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Mold Health Hazards
Molds can produce a variety of allergenic substances, odorous chemicals, and toxic metabolites. When it multiplies and spreads indoors, high levels of mold can cause a spectrum of health effects.
- People are mainly exposed to mold by inhaling spores and skin/eye contact -- actively-growing mold also releases chemicals to the air which people breathe
- Allergic symptoms are the most common problems (e.g., mucous membrane irritation, rhinitis, and rashes)
- More severe effects (e.g., asthma attacks, hypersensitivity pneumonitis, infections, or toxic reactions) may also occur
Molds have the potential to cause health problems. Molds produce allergens (substances that can cause allergic reactions), irritants, and in some cases potentially toxic substances (mycotocins). Inhaling or touching mold or mold spores may cause allergic reactions in sensitive individuals. Allergic responses include hay fever-type symptoms, such as sneezing, runny nose, red eyes, and skin rash (dermatitis).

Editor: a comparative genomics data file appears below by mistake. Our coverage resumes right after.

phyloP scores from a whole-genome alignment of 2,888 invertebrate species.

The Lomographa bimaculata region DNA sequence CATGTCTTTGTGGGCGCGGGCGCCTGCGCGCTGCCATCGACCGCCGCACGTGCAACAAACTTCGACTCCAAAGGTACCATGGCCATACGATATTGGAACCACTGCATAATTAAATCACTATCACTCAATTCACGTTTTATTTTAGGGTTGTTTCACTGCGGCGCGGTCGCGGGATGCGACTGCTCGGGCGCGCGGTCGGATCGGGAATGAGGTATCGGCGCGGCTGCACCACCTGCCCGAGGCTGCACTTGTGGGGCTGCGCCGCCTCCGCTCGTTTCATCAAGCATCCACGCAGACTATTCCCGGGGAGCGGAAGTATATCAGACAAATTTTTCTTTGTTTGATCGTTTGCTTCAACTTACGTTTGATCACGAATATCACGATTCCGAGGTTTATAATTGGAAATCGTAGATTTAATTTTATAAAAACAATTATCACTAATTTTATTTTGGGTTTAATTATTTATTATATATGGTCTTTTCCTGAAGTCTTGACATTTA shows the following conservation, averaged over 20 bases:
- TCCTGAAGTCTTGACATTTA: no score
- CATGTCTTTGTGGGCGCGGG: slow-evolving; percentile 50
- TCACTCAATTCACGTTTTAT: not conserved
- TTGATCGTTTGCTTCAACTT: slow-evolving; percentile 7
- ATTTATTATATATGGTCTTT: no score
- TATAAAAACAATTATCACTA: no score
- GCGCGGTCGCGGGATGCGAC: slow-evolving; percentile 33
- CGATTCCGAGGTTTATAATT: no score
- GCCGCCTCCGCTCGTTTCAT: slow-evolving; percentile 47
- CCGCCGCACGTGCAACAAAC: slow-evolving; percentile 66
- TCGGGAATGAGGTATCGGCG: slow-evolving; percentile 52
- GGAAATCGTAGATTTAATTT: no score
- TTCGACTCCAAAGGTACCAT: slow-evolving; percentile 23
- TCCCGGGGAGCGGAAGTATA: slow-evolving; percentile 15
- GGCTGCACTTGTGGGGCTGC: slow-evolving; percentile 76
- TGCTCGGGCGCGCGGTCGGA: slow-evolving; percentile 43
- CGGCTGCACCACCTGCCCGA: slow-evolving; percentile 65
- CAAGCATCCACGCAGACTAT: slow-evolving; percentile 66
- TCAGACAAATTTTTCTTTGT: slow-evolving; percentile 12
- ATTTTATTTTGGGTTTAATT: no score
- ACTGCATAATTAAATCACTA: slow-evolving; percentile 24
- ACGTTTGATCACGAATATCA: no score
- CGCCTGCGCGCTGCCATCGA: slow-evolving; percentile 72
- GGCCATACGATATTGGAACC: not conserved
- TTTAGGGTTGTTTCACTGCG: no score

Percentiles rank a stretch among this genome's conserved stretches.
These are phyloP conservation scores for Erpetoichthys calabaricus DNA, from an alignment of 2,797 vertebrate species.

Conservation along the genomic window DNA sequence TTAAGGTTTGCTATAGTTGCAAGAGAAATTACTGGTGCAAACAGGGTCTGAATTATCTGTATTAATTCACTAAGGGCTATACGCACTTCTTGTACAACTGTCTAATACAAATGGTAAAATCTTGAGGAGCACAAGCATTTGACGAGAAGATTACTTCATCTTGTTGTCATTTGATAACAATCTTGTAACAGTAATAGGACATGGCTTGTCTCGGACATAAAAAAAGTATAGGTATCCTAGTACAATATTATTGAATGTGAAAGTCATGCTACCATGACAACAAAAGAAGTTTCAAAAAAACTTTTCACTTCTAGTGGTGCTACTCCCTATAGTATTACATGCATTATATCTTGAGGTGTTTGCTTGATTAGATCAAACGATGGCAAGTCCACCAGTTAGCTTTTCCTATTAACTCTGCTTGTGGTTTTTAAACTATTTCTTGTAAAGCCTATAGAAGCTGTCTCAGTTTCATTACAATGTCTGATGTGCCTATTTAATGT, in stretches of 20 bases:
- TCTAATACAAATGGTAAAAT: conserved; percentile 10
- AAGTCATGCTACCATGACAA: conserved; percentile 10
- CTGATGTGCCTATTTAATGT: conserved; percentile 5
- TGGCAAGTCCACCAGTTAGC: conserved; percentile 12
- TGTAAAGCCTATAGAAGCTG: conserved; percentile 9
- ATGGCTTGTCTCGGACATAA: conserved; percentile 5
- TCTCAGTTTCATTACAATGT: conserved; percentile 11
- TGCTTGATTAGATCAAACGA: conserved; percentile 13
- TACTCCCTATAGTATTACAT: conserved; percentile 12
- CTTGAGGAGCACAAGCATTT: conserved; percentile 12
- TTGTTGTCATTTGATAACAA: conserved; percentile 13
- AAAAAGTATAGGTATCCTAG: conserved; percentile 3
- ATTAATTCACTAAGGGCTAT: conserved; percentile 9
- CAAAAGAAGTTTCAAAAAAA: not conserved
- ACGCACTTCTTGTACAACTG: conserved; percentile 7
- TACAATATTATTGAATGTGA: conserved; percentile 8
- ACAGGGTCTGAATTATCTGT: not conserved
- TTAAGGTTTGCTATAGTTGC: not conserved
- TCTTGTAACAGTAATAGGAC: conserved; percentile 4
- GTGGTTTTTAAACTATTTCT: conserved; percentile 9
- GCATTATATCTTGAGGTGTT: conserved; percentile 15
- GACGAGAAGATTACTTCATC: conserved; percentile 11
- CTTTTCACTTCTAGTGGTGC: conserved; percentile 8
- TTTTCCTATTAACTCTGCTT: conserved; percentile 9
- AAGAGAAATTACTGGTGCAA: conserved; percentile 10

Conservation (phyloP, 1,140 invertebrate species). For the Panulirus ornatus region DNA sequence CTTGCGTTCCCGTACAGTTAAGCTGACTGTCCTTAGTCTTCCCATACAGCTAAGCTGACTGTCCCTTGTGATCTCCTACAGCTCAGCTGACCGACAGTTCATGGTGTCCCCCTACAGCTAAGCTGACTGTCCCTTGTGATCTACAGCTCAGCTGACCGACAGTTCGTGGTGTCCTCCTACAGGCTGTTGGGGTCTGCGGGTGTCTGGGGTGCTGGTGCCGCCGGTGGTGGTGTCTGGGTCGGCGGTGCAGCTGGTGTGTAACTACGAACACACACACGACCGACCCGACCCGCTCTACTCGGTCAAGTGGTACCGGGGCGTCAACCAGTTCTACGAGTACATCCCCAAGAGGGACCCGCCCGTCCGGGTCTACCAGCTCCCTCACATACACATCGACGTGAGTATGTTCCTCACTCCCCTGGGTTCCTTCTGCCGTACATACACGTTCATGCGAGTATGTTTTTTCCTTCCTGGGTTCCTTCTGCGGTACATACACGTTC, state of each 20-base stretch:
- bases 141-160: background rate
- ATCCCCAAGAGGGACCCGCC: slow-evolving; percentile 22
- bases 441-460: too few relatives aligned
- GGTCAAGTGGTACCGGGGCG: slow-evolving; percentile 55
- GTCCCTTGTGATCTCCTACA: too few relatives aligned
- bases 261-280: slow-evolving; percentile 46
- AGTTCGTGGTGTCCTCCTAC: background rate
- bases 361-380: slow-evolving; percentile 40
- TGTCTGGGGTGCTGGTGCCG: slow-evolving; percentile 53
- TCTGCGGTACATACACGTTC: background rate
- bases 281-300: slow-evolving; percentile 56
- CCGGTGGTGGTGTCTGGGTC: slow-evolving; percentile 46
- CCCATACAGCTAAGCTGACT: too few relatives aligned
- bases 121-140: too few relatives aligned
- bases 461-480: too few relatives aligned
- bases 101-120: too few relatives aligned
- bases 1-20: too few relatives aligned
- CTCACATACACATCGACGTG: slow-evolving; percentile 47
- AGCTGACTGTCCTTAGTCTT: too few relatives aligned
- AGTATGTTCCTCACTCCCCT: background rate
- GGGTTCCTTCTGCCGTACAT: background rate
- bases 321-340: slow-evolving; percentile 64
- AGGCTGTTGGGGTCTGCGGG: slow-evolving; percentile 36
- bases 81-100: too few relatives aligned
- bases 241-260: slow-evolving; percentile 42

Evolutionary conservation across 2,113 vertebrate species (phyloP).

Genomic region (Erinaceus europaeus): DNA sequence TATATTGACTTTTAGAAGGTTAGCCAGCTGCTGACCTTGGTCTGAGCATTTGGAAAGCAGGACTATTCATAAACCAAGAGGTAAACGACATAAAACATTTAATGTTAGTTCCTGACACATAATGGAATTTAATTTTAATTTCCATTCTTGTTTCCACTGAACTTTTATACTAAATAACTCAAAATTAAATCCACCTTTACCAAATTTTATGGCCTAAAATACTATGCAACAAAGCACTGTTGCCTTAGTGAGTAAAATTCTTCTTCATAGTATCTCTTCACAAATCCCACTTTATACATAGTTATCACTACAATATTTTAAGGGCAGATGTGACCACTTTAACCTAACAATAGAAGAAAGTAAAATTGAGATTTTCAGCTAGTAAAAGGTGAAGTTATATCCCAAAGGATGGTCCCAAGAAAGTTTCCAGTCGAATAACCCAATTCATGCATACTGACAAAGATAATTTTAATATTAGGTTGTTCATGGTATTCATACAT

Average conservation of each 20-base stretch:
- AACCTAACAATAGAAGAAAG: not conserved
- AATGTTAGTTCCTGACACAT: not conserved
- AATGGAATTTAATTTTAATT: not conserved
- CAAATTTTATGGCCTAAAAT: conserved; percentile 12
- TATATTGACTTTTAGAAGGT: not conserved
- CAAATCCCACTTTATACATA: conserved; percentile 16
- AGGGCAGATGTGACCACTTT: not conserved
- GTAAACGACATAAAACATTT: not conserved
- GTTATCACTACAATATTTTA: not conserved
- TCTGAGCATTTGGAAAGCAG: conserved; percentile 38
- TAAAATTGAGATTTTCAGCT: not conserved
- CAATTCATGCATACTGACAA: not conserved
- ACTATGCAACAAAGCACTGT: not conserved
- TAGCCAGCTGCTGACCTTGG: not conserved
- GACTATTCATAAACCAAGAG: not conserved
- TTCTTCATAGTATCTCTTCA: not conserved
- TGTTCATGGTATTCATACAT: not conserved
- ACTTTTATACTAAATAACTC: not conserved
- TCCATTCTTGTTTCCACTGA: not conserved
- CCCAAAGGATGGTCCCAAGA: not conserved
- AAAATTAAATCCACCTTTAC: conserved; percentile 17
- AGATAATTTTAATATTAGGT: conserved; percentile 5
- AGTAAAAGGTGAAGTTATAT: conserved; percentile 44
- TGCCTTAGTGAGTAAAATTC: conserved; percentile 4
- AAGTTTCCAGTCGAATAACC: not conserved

Who Does Mold Affect?
- Newborn Children
- Children and the Elderly
- People with Respiratory Problems
- People with Compromised Immune Systems
- Certain individuals, especially children, exhibit severe reactions which include damage to lung tissue, memory loss, and even death
Allergic reactions to mold are common. They can be immediate or delayed. Molds can also cause asthma attacks in people with asthma who are allergic to mold. In addition, mold exposure can irritate the eyes, skin, nose, throat and lungs of both mold-allergic and non-allergic people.
Research on mold and health effects is ongoing. This page provides a brief overview; it does not describe all the potential health effects related to mold exposure. For more detailed information consult a health professional. You may also wish to consult your state or local health department.